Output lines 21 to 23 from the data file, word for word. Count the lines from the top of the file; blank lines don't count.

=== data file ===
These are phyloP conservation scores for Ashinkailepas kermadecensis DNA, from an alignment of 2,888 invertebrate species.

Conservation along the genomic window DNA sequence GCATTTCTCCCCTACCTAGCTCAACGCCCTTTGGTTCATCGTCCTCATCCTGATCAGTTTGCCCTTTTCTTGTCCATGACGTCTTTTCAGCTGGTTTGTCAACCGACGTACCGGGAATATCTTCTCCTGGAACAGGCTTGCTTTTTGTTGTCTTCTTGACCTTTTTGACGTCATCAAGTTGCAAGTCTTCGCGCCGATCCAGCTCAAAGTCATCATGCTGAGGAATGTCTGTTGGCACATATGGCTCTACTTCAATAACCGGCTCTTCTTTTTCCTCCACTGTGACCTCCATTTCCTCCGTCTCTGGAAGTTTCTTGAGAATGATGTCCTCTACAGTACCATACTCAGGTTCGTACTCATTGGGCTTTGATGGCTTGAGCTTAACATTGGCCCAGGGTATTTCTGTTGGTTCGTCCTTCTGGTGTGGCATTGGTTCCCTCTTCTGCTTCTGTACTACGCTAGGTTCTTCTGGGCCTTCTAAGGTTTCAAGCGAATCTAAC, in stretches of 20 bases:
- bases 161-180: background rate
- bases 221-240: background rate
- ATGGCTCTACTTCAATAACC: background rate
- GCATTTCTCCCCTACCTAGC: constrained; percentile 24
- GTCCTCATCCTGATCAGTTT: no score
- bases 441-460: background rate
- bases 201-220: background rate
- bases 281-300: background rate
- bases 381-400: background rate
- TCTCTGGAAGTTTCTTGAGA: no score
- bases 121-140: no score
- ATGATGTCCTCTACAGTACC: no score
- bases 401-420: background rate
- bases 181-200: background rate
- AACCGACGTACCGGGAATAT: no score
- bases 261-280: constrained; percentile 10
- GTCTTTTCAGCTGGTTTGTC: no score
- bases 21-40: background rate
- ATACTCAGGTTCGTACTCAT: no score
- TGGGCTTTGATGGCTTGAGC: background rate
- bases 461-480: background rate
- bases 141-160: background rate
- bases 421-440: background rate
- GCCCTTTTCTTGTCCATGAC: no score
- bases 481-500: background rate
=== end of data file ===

- ATACTCAGGTTCGTACTCAT: no score
- TGGGCTTTGATGGCTTGAGC: background rate
- bases 461-480: background rate